A Rather Different Set of Friends

Chaos in Print

Time manifests itself in many ways. We see it in the clock on the wall. We see it the rise of the sun, and in the change of the seasons. But no where is its manifestation more pronounced than in how we age. We grow taller. We gain wrinkles. We grow hair in places that we never expected to grow hair. At times, it can make us feel rather desperate and alone, but then we look around at those that we’ve known for significant parts of our lives, and we see that we are not alone. Our friends, too, grow and change. But perhaps the best part about aging is how it affects the memory. Given enough time, things that seemed incredibly important in the moment have lost their significance. Arguments are forgotten, and friendships are renewed.

One of the most profound places where this happens is within our own families. If you’re like me, then you probably don’t like most family functions. Family reunions, weddings…all that stuff is to be avoided as obnoxious uncles come up to you, spill their drinks on your shirt, and ask over and over again what you’re up to now. It’s even worse when you’re a person like me, and never cared for social gatherings to begin with. Now that I’m an adult and, for the most part, mature, I tend to avoid these functions. When I get another invitation to a cousin’s wedding, I automatically RSVP in the negative. I just try to save myself the misery. But this one was different.

It was my grandfather’s 90th birthday party. Turning 90 is huge on any day of the week, but when it’s your grandfather, well, you’ve got to be there for the old guy, mainly because you’re not sure if he’ll be around for 91. I was planning on going, long before my Dad started organizing the party and making sure all of his kids got the invitation…long before the old aunts started calling here to confirm plans and guilting me about how they missed me at the last few weddings…and long before my Dad decided that, because of my extensive radio training, I’d be the best guy to emcee the event. This was one family gathering I was making an exception for.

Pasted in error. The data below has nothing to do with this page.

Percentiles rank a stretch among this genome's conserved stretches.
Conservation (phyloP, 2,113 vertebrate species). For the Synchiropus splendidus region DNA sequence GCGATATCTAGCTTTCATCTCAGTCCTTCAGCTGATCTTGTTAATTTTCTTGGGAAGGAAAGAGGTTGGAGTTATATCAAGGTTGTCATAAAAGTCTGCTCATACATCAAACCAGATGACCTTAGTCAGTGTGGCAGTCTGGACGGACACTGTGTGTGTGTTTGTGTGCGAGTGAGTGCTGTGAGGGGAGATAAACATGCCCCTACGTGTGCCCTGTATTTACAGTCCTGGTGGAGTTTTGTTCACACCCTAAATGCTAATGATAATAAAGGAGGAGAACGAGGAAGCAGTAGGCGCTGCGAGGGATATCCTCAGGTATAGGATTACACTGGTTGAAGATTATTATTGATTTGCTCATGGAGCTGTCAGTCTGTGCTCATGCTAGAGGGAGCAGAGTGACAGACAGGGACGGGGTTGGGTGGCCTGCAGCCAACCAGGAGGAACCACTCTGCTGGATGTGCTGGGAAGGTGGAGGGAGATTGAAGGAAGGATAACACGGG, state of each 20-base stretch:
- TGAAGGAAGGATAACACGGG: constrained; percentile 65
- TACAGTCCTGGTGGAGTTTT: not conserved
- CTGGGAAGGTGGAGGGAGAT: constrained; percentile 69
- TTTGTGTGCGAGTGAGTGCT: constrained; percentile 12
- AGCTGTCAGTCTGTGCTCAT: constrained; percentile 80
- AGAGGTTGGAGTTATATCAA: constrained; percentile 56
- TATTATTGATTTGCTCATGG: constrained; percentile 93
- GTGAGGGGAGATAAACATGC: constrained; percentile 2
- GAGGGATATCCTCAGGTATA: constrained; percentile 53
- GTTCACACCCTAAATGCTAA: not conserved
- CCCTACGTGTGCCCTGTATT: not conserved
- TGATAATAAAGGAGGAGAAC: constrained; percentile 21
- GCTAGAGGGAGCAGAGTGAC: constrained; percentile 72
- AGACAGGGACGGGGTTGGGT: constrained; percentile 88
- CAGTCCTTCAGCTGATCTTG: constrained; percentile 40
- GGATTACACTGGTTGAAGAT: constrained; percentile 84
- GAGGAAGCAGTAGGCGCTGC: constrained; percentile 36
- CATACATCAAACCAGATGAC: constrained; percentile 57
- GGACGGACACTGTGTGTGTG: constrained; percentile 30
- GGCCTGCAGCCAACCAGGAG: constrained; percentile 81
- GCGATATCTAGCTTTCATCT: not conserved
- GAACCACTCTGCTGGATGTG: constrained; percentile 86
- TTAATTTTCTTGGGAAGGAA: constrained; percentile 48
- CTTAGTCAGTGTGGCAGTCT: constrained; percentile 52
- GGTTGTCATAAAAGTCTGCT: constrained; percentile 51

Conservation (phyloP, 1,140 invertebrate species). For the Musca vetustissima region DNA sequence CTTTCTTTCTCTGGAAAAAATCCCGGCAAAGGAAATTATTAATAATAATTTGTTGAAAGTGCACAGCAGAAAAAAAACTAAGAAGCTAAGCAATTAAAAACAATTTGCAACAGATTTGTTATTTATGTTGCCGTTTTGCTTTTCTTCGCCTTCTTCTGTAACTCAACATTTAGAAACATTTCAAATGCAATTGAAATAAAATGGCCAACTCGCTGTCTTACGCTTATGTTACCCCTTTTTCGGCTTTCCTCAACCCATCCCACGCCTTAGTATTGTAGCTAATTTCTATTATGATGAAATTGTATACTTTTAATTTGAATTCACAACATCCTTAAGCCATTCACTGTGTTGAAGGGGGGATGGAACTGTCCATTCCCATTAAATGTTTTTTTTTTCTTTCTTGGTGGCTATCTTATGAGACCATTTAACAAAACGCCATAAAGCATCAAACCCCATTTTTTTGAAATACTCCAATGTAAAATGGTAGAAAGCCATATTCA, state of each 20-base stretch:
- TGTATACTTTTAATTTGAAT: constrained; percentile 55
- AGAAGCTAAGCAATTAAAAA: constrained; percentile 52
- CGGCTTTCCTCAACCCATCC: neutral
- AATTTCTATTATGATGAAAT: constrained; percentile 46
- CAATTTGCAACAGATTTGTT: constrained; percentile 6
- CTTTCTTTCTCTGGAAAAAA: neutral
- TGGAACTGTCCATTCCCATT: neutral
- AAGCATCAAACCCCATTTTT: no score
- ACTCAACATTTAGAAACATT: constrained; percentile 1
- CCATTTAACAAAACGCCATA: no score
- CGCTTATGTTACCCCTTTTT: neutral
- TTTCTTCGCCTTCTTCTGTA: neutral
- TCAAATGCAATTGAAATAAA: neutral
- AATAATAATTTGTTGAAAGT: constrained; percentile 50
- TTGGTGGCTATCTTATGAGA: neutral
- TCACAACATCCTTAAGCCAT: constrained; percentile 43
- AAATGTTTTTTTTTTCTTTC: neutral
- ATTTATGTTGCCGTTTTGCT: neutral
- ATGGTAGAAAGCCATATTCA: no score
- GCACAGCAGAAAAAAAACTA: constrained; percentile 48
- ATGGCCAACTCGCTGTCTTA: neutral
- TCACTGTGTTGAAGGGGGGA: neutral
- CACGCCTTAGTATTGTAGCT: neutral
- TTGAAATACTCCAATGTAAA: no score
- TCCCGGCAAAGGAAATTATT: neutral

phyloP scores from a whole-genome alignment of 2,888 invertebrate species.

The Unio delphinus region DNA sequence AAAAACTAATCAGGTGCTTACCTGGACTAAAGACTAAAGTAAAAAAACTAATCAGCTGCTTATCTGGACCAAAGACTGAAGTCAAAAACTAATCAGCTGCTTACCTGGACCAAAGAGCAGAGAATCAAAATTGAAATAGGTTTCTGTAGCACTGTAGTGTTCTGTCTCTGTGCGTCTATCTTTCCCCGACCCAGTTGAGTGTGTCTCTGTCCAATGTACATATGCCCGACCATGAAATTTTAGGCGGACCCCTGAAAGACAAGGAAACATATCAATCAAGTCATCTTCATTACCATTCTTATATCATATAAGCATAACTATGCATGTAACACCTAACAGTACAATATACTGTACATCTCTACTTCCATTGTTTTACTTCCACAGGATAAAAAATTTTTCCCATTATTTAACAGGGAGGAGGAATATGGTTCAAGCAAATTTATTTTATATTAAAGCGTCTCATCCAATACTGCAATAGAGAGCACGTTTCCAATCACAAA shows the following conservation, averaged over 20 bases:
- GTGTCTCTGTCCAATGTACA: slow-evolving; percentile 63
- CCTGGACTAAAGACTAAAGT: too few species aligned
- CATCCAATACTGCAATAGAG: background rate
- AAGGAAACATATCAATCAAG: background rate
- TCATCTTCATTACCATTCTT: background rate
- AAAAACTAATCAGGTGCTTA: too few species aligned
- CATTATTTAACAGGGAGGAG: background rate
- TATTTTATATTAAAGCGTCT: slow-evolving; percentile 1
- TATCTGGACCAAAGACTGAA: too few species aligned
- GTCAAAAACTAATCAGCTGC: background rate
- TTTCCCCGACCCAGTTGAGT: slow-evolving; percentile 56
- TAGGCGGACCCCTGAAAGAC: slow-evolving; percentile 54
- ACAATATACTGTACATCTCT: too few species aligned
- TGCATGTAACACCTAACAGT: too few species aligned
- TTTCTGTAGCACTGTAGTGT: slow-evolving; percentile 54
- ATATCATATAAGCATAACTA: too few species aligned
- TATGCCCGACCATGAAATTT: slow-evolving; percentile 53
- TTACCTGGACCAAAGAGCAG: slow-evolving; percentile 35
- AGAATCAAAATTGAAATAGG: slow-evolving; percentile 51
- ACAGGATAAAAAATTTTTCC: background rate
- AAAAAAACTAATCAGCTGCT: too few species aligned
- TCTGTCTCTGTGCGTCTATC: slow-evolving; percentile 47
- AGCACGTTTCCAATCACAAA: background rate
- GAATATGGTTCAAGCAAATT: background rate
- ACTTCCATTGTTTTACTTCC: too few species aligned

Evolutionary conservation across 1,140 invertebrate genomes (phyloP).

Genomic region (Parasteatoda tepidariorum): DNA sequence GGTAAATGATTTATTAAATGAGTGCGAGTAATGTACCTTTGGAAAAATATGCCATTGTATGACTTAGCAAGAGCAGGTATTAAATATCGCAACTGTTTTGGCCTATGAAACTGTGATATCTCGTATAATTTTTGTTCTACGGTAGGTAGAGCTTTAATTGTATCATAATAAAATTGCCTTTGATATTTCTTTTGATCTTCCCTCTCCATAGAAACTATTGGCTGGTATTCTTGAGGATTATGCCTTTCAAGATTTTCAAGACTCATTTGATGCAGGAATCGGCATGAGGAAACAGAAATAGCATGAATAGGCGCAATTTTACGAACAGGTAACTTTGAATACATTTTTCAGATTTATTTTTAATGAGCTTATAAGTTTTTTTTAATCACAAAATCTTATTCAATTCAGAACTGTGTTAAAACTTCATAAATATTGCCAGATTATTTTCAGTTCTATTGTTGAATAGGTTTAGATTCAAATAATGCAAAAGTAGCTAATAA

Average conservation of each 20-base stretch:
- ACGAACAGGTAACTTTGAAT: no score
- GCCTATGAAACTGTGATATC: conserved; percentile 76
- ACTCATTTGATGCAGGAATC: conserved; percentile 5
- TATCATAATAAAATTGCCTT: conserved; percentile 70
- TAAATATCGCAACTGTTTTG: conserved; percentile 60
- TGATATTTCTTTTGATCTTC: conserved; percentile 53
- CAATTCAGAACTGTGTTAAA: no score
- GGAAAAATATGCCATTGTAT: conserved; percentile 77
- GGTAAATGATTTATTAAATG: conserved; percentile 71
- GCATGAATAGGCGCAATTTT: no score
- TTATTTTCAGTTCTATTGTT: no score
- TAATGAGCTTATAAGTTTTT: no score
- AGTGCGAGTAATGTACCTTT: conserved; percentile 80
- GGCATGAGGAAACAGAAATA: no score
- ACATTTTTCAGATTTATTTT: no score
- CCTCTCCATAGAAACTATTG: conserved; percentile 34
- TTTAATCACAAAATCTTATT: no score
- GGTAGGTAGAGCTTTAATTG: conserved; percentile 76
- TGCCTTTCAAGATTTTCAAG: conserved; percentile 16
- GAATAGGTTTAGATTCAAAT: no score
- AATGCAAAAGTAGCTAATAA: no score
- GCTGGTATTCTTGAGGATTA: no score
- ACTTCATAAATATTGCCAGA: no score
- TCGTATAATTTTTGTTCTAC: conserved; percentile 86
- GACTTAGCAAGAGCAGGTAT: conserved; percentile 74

My Mom, Dad, and I showed up at the Legion Hall around noon to start getting things set up for 1:30. A few of the old aunts were already there setting things up and were just so glad to see me again. Of course, I was the only grandchild who was there because I am the only one still living at home. I looked around at the Legion Hall and started having flashbacks to the last time I was there.

It was 10 years ago, for Grandpa’s 80th birthday party. The family was still reeling from the unexpected death of Grandma and still feeling a strong desire to be together. I had just finished high school and was going through that “kitchen period” that follows: leftover angst still simmering on the backburner, and a pot of confusion about to boil over. There were talks about cancelling Grandpa’s 80th birthday, but we decided to soldier on. After all, it’s what Grandma would have wanted.

Throughout my teen years, I embraced my angst. All these family gatherings seemed designed to highlight my loneliness. I was the only one who wasn’t dragging along a girlfriend and taking off about halfway through to take advantage of the parents being out of the house. I was the only one who would refuse a beer when offered to me; a decided act of rebellion back in those days. But something struck me as being odd about this gathering. It was kind of like a sixth sense was hinting that this would be the last family event where the whole family attended.